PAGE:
Observing the minimal effort Marilyn put into each scene, some cast members began to fret she’d ruin the whole film. These concerns were voiced by Sybil Thorndike, an actress of distinction. Olivier invited her to observe the day’s rushes to come up with her own conclusions.

She was shocked at the sight.

‘Instead of Marilyn’s timing being wrong, it was perfect; instead of muttering, her enunciation came through magnificently,’ she said two years later. ‘I consider Miss Monroe to be one of the best actresses in the world today.’

Arthur Miller was shocked to experience his first true immersion in Marilyn. After falling out with Olivier, she’d asked her 40-year-old husband to come on set as part of her support system — so he was witness to the daily tensions.

When he tried to reason with his wife or come up with compromises, however, she took that to mean he was siding with the ‘enemy’.

It was not the honeymoon you had hoped for. Sometimes, Miller felt like an employee who had to ensure Marilyn left the house on time — or to field angry calls from Pinewood if she had not.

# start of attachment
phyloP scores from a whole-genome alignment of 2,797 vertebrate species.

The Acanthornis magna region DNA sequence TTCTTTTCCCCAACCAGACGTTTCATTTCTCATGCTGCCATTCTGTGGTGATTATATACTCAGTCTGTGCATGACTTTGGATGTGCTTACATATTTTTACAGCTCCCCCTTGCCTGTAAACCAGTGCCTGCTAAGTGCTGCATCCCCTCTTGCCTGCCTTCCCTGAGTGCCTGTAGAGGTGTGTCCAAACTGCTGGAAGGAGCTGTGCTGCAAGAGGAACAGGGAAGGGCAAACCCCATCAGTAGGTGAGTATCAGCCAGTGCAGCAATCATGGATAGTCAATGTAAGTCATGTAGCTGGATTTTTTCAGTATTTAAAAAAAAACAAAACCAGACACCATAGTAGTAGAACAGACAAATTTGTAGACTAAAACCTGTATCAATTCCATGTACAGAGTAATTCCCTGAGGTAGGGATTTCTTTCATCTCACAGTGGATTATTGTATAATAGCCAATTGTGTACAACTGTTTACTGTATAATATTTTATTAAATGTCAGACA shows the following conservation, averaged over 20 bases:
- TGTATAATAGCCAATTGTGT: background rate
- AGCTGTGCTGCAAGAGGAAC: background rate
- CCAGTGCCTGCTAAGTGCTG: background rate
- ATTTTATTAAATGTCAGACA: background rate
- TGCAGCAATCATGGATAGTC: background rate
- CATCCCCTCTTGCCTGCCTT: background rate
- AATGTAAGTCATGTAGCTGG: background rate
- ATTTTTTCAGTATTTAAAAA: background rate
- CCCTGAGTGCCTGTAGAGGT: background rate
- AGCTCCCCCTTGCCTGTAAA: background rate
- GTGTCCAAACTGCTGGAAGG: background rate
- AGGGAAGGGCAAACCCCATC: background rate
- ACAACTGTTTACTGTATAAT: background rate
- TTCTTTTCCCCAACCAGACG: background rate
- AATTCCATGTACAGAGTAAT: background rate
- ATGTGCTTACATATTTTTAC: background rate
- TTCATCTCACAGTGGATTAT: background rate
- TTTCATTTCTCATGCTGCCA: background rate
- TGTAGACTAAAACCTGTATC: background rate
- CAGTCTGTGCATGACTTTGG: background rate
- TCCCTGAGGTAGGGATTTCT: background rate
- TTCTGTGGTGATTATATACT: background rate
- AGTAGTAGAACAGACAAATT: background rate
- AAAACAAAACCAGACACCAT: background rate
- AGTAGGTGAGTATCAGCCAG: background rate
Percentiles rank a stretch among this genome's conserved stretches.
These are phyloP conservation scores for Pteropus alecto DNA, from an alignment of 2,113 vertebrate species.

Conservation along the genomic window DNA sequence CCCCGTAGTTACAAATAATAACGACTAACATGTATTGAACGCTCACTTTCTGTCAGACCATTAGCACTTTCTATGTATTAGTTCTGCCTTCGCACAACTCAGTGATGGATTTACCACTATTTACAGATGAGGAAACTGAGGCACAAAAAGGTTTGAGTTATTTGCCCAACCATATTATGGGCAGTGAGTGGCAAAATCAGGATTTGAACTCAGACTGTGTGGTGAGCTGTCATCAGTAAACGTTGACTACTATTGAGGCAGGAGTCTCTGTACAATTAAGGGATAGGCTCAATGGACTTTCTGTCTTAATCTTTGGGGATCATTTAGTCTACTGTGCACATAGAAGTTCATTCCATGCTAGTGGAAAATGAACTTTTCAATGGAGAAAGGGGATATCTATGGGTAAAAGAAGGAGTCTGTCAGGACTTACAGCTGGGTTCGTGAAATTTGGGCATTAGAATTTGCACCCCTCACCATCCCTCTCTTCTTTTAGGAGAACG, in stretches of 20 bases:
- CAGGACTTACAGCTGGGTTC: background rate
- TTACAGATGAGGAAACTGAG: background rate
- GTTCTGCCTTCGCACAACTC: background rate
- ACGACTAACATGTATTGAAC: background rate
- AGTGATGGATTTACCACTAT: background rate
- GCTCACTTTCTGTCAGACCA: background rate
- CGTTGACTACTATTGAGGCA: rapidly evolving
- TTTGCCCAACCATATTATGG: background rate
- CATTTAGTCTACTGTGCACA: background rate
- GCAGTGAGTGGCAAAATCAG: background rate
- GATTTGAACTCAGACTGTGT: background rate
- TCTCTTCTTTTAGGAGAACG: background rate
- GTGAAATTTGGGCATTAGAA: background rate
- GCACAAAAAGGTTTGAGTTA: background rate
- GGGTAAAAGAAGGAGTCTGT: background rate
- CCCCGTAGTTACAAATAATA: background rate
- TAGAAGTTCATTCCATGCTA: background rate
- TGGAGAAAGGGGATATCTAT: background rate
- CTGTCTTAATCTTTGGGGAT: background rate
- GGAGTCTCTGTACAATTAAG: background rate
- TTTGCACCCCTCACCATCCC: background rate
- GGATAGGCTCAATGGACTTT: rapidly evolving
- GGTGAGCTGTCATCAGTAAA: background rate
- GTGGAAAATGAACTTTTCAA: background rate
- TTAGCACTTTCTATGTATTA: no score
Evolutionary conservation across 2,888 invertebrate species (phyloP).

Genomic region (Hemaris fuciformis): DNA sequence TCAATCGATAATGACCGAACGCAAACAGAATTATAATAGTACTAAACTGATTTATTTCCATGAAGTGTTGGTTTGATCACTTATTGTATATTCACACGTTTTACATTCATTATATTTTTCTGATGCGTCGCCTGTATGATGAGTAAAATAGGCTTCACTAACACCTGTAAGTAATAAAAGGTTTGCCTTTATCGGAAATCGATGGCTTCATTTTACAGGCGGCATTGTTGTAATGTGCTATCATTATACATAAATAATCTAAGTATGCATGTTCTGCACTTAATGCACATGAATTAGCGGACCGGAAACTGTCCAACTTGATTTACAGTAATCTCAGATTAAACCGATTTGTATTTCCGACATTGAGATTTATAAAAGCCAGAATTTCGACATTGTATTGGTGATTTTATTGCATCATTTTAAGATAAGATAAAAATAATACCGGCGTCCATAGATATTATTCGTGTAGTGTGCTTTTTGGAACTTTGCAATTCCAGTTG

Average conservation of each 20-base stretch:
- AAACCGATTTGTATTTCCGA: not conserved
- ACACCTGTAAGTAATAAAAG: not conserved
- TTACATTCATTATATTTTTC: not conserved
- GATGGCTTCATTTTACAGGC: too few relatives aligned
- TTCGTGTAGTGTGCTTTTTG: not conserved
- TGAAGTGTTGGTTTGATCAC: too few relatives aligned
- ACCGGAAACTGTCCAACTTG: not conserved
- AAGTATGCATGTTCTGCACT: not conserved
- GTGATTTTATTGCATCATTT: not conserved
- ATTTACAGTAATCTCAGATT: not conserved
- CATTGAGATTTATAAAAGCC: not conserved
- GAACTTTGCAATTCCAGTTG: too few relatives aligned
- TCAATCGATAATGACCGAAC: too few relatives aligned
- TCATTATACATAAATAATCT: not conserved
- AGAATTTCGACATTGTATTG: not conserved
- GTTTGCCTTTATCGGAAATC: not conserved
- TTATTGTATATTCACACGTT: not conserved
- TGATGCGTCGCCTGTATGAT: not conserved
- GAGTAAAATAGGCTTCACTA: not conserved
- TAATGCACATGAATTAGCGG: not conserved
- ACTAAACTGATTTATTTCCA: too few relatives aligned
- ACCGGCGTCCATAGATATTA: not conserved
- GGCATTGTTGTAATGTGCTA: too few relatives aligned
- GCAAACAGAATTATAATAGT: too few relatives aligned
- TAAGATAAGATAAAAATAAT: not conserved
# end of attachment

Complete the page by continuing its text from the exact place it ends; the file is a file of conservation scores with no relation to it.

Her addiction to prescription medications for appetite suppression and mood lifting was another source of her anguish. She also took sleeping pills to combat insomnia. However, her hysterical crying would sometimes wake her up in the middle the night.

Aware of how ultra-sensitive she was to criticism, Miller couldn’t share his feelings with Marilyn. Miller instead wrote his thoughts down in a secret journal.

It was six weeks later that she had arrived in Britain. She found it when searching for her script. She began to read the book after seeing her name written in an open notebook.